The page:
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#1Kevin M. Summers (DU: University of Denver)H-Index: 1
#2Jason C. Deska (RyeU: Ryerson University)H-Index: 7
Last. E. Paige Lloyd (DU: University of Denver)H-Index: 6
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Abstract Across 10 experiments (N = 1584), we investigated biases in assumptions about pain sensitivity as an explanation for pain treatment disparities across socioeconomic status (SES). We find that lower-SES individuals are believed to feel less pain than higher-SES individuals (Studies 1a-1c), and this effect persists across target demographics including race (i.e., White individuals, Black individuals) and gender (i.e., men, women; Studies 2–3). Next, we examined two potential mechanisms un...
1 CitationsSource
#1Aaron Drummond (Massey University)H-Index: 11
#2James D. Sauer (UTAS: University of Tasmania)H-Index: 13
Last. Lauren C. Hall (Massey University)H-Index: 6
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Abstract Immersive Ambulatory Virtual Reality (IA-VR) video games are relatively new and highly immersive. Given speculation that immersion may increase psychological effects of playing games, we examined whether violent IA-VR (cf. flat-screen) games increase aggression. Here, we report the first experimental studies to assess the effects of violent and non-violent IA-VR (cf. flat-screen) games on affect, aggressive cognition, and behavior. In Study 1, 200 participants played violent or non-viol...
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#1Yidan Yin (UCSD: University of California, San Diego)H-Index: 1
#1Yidan Yin (UCSD: University of California, San Diego)
Last. Pamela K. Smith (UCSD: University of California, San Diego)H-Index: 21
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Abstract When does saying no to a helping request hurt a person's influence? Across five studies, when someone was asked for help, saying no had two opposing effects on their actual and perceived influence by increasing their dominance, but decreasing their prestige. The cost of providing help moderated these effects. Overall, refusing to help decreased a person's influence when helping cost little time, effort, or money, compared to both agreeing to help and a control condition. This effect was...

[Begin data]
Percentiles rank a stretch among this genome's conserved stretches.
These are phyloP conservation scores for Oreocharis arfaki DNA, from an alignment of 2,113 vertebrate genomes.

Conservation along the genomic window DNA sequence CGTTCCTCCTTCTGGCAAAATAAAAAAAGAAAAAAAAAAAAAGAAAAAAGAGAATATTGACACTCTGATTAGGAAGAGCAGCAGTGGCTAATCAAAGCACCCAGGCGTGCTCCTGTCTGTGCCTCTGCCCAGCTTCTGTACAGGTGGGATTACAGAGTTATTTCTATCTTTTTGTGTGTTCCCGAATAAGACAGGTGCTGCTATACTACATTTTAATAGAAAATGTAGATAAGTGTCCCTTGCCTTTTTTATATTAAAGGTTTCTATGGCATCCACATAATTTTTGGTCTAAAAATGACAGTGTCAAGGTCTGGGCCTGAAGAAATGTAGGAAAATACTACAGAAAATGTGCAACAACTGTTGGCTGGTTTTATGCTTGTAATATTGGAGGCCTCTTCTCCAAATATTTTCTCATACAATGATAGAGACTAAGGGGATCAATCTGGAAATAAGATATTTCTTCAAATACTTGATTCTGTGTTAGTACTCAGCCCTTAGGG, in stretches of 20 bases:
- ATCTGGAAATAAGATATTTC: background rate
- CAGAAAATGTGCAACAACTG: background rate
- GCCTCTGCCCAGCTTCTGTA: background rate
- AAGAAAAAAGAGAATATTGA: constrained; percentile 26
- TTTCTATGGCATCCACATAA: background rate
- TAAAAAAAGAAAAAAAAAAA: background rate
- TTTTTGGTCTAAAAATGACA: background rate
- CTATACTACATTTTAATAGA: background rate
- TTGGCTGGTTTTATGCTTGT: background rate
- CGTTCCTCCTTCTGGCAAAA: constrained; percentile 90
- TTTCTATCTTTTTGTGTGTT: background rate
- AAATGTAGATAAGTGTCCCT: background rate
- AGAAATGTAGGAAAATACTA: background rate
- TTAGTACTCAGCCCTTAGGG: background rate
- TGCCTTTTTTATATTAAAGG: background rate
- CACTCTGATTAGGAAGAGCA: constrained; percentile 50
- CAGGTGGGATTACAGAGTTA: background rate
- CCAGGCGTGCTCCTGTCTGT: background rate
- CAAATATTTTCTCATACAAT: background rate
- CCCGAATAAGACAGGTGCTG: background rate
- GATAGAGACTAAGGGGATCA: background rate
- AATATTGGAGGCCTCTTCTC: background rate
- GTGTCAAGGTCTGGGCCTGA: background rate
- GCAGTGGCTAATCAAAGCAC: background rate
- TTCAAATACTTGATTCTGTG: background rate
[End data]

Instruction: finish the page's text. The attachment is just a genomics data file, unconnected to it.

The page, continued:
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#1Marcos Francisco dos Santos (UFPB: Federal University of Paraíba)
#2Cícero Roberto Pereira (University of Lisbon)H-Index: 16
Abstract The national inferiority complex was described in 1958 by the Brazilian journalist Nelson Rodrigues as “how Brazilians voluntarily place themselves in a position of inferiority in comparison to the rest of the world.” In three experimental studies, we tested the hypothesis of a “national inferiority effect” on the behavior of Brazilian participants awarding compensation to a victim of police violence. Study 1 varied the skin color (Black vs. White) and cultural origin (Brazilian vs. Afr...
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#1Jordan Axt (McGill University)H-Index: 13
#2David J. Johnson (UMD: University of Maryland, College Park)H-Index: 14
Abstract Past research has documented where discrimination occurs or tested interventions that reduce discrimination. Less is known about how discriminatory behavior emerges and the mechanisms through which successful interventions work. Two studies (N > 4500) apply the Diffusion Decision Model (DDM) to the Judgment Bias Task, a measure of discrimination. In control conditions, participants gave preferential treatment (acceptance to a hypothetical honor society) to physically attractive applican...